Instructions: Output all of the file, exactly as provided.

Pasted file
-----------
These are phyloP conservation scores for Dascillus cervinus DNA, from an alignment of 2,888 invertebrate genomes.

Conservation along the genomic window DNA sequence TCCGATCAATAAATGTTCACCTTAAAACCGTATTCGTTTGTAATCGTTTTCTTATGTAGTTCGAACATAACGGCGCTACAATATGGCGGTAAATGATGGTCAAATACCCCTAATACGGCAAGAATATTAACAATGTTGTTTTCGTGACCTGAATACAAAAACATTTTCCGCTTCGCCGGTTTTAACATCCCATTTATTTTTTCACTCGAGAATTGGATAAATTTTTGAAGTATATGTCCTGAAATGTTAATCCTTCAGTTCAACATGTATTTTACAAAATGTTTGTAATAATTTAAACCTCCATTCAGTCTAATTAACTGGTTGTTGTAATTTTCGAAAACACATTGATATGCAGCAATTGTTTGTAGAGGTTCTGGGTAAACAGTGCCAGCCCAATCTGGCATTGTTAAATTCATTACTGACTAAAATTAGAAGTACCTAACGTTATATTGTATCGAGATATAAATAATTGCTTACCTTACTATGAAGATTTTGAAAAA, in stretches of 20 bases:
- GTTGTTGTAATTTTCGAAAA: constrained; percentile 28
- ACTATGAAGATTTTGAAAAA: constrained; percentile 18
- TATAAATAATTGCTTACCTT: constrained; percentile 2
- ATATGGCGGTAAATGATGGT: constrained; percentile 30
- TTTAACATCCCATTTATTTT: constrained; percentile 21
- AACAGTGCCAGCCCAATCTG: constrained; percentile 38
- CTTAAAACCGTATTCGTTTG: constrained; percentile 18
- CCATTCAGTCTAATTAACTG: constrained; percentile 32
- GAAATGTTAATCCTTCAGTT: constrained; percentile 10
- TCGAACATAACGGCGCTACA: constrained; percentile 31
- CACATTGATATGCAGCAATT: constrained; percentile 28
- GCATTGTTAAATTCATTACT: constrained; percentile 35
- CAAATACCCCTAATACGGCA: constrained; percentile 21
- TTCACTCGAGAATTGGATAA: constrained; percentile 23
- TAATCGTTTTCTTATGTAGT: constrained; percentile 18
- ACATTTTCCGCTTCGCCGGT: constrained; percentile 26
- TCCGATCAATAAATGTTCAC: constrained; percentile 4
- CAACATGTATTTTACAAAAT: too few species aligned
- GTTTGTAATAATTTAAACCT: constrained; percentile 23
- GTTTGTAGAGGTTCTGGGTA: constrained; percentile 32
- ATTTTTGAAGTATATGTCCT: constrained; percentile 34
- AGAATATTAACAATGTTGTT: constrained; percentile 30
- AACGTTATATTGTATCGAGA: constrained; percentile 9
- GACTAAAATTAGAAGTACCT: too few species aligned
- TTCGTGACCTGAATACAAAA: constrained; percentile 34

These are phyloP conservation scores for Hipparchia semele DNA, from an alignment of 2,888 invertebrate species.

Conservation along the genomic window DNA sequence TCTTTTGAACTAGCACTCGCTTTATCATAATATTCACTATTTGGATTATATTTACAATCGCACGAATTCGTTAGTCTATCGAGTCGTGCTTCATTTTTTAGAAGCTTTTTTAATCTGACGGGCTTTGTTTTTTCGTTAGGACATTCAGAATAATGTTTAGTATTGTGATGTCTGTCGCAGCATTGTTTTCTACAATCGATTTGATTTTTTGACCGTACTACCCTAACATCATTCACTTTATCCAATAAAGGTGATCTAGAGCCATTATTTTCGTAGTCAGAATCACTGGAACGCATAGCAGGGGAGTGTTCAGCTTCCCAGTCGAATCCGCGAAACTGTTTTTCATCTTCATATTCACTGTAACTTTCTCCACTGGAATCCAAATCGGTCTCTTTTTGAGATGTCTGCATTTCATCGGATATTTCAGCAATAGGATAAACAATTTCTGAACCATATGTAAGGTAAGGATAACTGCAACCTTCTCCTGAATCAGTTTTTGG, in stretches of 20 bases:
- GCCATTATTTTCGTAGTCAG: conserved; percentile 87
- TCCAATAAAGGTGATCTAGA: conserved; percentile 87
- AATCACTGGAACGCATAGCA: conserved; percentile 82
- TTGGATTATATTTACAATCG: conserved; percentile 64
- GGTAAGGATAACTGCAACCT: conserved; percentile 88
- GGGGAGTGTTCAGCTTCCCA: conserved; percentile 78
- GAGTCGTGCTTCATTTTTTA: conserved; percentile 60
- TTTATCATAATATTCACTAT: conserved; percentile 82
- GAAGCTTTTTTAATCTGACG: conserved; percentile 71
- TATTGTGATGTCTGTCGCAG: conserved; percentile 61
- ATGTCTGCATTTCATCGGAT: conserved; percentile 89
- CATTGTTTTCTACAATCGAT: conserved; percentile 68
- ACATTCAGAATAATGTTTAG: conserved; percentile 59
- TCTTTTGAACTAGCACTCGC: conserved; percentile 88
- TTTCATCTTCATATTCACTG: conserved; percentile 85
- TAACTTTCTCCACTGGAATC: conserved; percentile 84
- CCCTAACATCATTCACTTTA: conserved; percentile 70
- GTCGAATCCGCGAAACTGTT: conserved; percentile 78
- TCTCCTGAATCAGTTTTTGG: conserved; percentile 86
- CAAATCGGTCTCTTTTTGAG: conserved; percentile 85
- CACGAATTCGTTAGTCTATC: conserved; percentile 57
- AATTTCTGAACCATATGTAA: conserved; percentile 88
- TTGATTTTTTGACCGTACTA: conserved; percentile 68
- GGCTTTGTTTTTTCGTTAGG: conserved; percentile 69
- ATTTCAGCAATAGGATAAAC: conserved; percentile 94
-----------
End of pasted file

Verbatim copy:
These are phyloP conservation scores for Dascillus cervinus DNA, from an alignment of 2,888 invertebrate genomes.

Conservation along the genomic window DNA sequence TCCGATCAATAAATGTTCACCTTAAAACCGTATTCGTTTGTAATCGTTTTCTTATGTAGTTCGAACATAACGGCGCTACAATATGGCGGTAAATGATGGTCAAATACCCCTAATACGGCAAGAATATTAACAATGTTGTTTTCGTGACCTGAATACAAAAACATTTTCCGCTTCGCCGGTTTTAACATCCCATTTATTTTTTCACTCGAGAATTGGATAAATTTTTGAAGTATATGTCCTGAAATGTTAATCCTTCAGTTCAACATGTATTTTACAAAATGTTTGTAATAATTTAAACCTCCATTCAGTCTAATTAACTGGTTGTTGTAATTTTCGAAAACACATTGATATGCAGCAATTGTTTGTAGAGGTTCTGGGTAAACAGTGCCAGCCCAATCTGGCATTGTTAAATTCATTACTGACTAAAATTAGAAGTACCTAACGTTATATTGTATCGAGATATAAATAATTGCTTACCTTACTATGAAGATTTTGAAAAA, in stretches of 20 bases:
- GTTGTTGTAATTTTCGAAAA: constrained; percentile 28
- ACTATGAAGATTTTGAAAAA: constrained; percentile 18
- TATAAATAATTGCTTACCTT: constrained; percentile 2
- ATATGGCGGTAAATGATGGT: constrained; percentile 30
- TTTAACATCCCATTTATTTT: constrained; percentile 21
- AACAGTGCCAGCCCAATCTG: constrained; percentile 38
- CTTAAAACCGTATTCGTTTG: constrained; percentile 18
- CCATTCAGTCTAATTAACTG: constrained; percentile 32
- GAAATGTTAATCCTTCAGTT: constrained; percentile 10
- TCGAACATAACGGCGCTACA: constrained; percentile 31
- CACATTGATATGCAGCAATT: constrained; percentile 28
- GCATTGTTAAATTCATTACT: constrained; percentile 35
- CAAATACCCCTAATACGGCA: constrained; percentile 21
- TTCACTCGAGAATTGGATAA: constrained; percentile 23
- TAATCGTTTTCTTATGTAGT: constrained; percentile 18
- ACATTTTCCGCTTCGCCGGT: constrained; percentile 26
- TCCGATCAATAAATGTTCAC: constrained; percentile 4
- CAACATGTATTTTACAAAAT: too few species aligned
- GTTTGTAATAATTTAAACCT: constrained; percentile 23
- GTTTGTAGAGGTTCTGGGTA: constrained; percentile 32
- ATTTTTGAAGTATATGTCCT: constrained; percentile 34
- AGAATATTAACAATGTTGTT: constrained; percentile 30
- AACGTTATATTGTATCGAGA: constrained; percentile 9
- GACTAAAATTAGAAGTACCT: too few species aligned
- TTCGTGACCTGAATACAAAA: constrained; percentile 34

These are phyloP conservation scores for Hipparchia semele DNA, from an alignment of 2,888 invertebrate species.

Conservation along the genomic window DNA sequence TCTTTTGAACTAGCACTCGCTTTATCATAATATTCACTATTTGGATTATATTTACAATCGCACGAATTCGTTAGTCTATCGAGTCGTGCTTCATTTTTTAGAAGCTTTTTTAATCTGACGGGCTTTGTTTTTTCGTTAGGACATTCAGAATAATGTTTAGTATTGTGATGTCTGTCGCAGCATTGTTTTCTACAATCGATTTGATTTTTTGACCGTACTACCCTAACATCATTCACTTTATCCAATAAAGGTGATCTAGAGCCATTATTTTCGTAGTCAGAATCACTGGAACGCATAGCAGGGGAGTGTTCAGCTTCCCAGTCGAATCCGCGAAACTGTTTTTCATCTTCATATTCACTGTAACTTTCTCCACTGGAATCCAAATCGGTCTCTTTTTGAGATGTCTGCATTTCATCGGATATTTCAGCAATAGGATAAACAATTTCTGAACCATATGTAAGGTAAGGATAACTGCAACCTTCTCCTGAATCAGTTTTTGG, in stretches of 20 bases:
- GCCATTATTTTCGTAGTCAG: conserved; percentile 87
- TCCAATAAAGGTGATCTAGA: conserved; percentile 87
- AATCACTGGAACGCATAGCA: conserved; percentile 82
- TTGGATTATATTTACAATCG: conserved; percentile 64
- GGTAAGGATAACTGCAACCT: conserved; percentile 88
- GGGGAGTGTTCAGCTTCCCA: conserved; percentile 78
- GAGTCGTGCTTCATTTTTTA: conserved; percentile 60
- TTTATCATAATATTCACTAT: conserved; percentile 82
- GAAGCTTTTTTAATCTGACG: conserved; percentile 71
- TATTGTGATGTCTGTCGCAG: conserved; percentile 61
- ATGTCTGCATTTCATCGGAT: conserved; percentile 89
- CATTGTTTTCTACAATCGAT: conserved; percentile 68
- ACATTCAGAATAATGTTTAG: conserved; percentile 59
- TCTTTTGAACTAGCACTCGC: conserved; percentile 88
- TTTCATCTTCATATTCACTG: conserved; percentile 85
- TAACTTTCTCCACTGGAATC: conserved; percentile 84
- CCCTAACATCATTCACTTTA: conserved; percentile 70
- GTCGAATCCGCGAAACTGTT: conserved; percentile 78
- TCTCCTGAATCAGTTTTTGG: conserved; percentile 86
- CAAATCGGTCTCTTTTTGAG: conserved; percentile 85
- CACGAATTCGTTAGTCTATC: conserved; percentile 57
- AATTTCTGAACCATATGTAA: conserved; percentile 88
- TTGATTTTTTGACCGTACTA: conserved; percentile 68
- GGCTTTGTTTTTTCGTTAGG: conserved; percentile 69
- ATTTCAGCAATAGGATAAAC: conserved; percentile 94